Boris Johnson can’t cling to power for much longer

The prime minister may survive his fixed penalty notice but he’s still on borrowed time

April 12, 2022
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Amer Ghazzal / Alamy Stock Photo

A few weeks ago, when I was writing a profile of Boris Johnson for the Times Magazine, I was informed by several senior MPs that if the prime minister was issued with a fixed penalty notice by the police then the letters demanding a confidence vote would go in and his time would be up. Andrew Mitchell, the well-connected former chief whip who supported Johnson for the leadership but has since become disillusioned with him, was confident that a police fine would be the trigger for a concerted attempt to oust the Tory leader. “Our party has an entirely transactional relationship,” he told me in February. “Boris is a bit like a medieval monarch ruling in a medieval court. Much of being prime minister [involves] hard work and laser-like dedication to the detail, and that is just not Boris. It feels now very much as though Boris thinks what’s in Boris’s interest is in the national interest and I’m afraid it’s not.”

None of that has changed, but the question as the latest chapter of the Partygate scandal unfolds is what mood the Conservative Party is in. Now that the prime minister and the chancellor have both been issued with fines themselves, there is excited discussion over whether they can survive. So far there is no sign that enough backbenchers are prepared to put in their letters to 1922 Committee chairman Graham Brady to trigger a confidence vote. The leadership plotting fizzled out as the war in Ukraine and the cost of living crisis made MPs reassess their priorities. Roger Gale, one of those who had previously called for Johnson to resign, indicated the mood when he tweeted today: “We are facing the most serious international crisis since 1945… There will be a day of domestic reckoning for the prime minister but that time is not now.” Another senior Conservative, who still wants Johnson to go now, says: “I think the party needs to go on a course for slow learners.”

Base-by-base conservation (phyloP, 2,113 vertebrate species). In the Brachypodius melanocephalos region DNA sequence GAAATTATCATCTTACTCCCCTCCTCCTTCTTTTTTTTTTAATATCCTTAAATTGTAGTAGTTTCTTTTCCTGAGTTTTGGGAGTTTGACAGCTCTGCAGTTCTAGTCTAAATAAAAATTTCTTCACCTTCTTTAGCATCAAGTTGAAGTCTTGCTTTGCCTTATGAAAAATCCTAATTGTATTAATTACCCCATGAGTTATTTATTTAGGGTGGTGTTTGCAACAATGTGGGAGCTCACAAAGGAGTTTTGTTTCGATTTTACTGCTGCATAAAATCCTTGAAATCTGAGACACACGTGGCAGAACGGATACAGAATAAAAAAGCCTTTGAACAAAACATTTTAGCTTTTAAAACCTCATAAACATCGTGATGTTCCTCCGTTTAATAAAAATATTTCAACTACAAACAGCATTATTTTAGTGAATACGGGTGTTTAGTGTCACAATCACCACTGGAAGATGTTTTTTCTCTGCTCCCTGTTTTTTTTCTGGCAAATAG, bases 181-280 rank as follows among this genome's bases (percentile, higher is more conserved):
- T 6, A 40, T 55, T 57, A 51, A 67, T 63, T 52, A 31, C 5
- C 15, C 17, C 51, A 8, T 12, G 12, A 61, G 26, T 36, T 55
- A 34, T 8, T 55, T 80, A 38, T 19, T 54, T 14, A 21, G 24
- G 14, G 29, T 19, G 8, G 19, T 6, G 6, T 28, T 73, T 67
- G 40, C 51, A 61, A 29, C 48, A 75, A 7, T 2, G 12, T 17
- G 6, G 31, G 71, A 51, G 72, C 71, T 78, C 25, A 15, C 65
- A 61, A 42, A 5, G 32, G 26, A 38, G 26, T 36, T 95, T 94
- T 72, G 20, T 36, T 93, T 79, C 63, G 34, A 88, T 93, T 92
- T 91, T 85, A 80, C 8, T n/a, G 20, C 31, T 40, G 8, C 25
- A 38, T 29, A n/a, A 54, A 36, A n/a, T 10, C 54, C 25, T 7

Johnson himself has seemed determined to brazen the whole episode out. It is extraordinary that the prime minister’s former spokeswoman Allegra Stratton should have resigned for joking about Downing Street parties but the prime minister apparently has no intention of quitting for actually attending them. The fact that Rishi Sunak, who was until the revelations about his wife’s non-dom status the most likely successor as Tory leader, has also been fined will only make the prime minister more confident that he can cling to power.

Sunak—who had tried to distance himself from the Partygate scandal, and was conspicuously reticent in his support for the prime minister over the issue—is now caught up in it, and his candidacy in any future leadership contest looks much less certain. That will also affect the calculations of MPs, who were already starting to worry about who would replace Johnson if he were toppled. There are many who are terrified about the prospect of Liz Truss becoming leader, which now looks more likely.